Martha Stewart gets into the local food movement with Dinner at Home

Martha Stewart's Dinner at HomeI am not a big fan of the “f” word. I try to not use it, and I don’t encourage others to use it, either, but I will grudgingly admit to you this once that, yes, I am a “foodie.” I really like to cook and I really like to eat and I have been known to stay up late reading cookbooks in bed. But I don’t tend to take it too seriously, unlike most of the people who actually write the hottest new cookbooks.

Therefore it was with some trepidation that I cracked Martha Stewart’s latest, Martha Stewart’s Dinner at Home: 52 Quick Meals to Cook for Family and Friends.Two hundred recipes, grouped by season, will appeal to the “local” food eater and to those wanting to chow mainly on what doesn’t carry either a hefty carbon footprint or crazy price tag.

Would the recipes appeal to an admittedly sub-Martha-level cook? Well, yes and no. Entire meals including starters, main course, a side, and a dessert come with a preparation schedule so that all of it hits the table in about an hour. Martha includes it all for you, though she doesn’t include the bowls of plain pasta you’ll be serving the kids while you and your partner enjoy Roasted Parsnip and Chorizo Bites.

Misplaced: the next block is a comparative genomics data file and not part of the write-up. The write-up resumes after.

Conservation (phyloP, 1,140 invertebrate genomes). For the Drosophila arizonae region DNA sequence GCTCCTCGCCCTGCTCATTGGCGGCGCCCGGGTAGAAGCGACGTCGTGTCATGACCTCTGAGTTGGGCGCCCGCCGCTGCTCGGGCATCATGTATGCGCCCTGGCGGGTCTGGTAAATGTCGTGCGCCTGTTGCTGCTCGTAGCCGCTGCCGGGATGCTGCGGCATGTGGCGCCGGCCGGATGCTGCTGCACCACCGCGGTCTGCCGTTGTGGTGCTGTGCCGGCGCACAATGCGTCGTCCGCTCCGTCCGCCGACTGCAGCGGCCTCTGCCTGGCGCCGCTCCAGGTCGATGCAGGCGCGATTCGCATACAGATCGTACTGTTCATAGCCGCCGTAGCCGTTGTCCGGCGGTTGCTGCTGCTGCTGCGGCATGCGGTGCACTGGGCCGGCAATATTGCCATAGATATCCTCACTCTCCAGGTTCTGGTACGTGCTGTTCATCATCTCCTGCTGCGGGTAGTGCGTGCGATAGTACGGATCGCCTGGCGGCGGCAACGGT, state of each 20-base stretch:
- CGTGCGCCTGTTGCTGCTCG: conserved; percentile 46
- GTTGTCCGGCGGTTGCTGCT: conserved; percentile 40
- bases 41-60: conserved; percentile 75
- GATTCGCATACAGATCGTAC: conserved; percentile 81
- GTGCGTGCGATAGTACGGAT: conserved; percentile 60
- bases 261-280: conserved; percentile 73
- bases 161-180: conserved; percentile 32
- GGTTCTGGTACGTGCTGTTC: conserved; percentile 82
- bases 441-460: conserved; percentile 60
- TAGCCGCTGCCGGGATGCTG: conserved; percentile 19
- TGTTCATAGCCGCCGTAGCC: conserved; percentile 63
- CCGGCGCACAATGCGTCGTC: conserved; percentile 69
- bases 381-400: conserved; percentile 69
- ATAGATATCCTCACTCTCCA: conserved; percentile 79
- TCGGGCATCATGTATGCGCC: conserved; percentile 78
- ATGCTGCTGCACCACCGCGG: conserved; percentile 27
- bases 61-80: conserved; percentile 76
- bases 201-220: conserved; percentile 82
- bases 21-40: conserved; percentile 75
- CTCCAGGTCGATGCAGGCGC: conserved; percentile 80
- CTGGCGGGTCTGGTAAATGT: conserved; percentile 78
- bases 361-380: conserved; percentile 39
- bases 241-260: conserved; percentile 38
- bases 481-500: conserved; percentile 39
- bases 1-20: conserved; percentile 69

Dinner At Home is very much about feeding adults — by other adults who debone their own quail. But if you want those meals to range from mildly to moderately fancy, and you are looking for inspiration as much as instruction? This is for you. And hey, just maybe you can get the kids to eat Rice Pudding with Candied Kumquats. I’d like to see you try. -Barbara

Find Martha Stewart’s Dinner at Home from our affiliate Amazon

If you’re in the NY area, you can catch the last Martha signing at Borders in Syosset on November 19.

Barbara Card Atkinson is a California based freelance writer, and a former Cool Mom Picks contributor.

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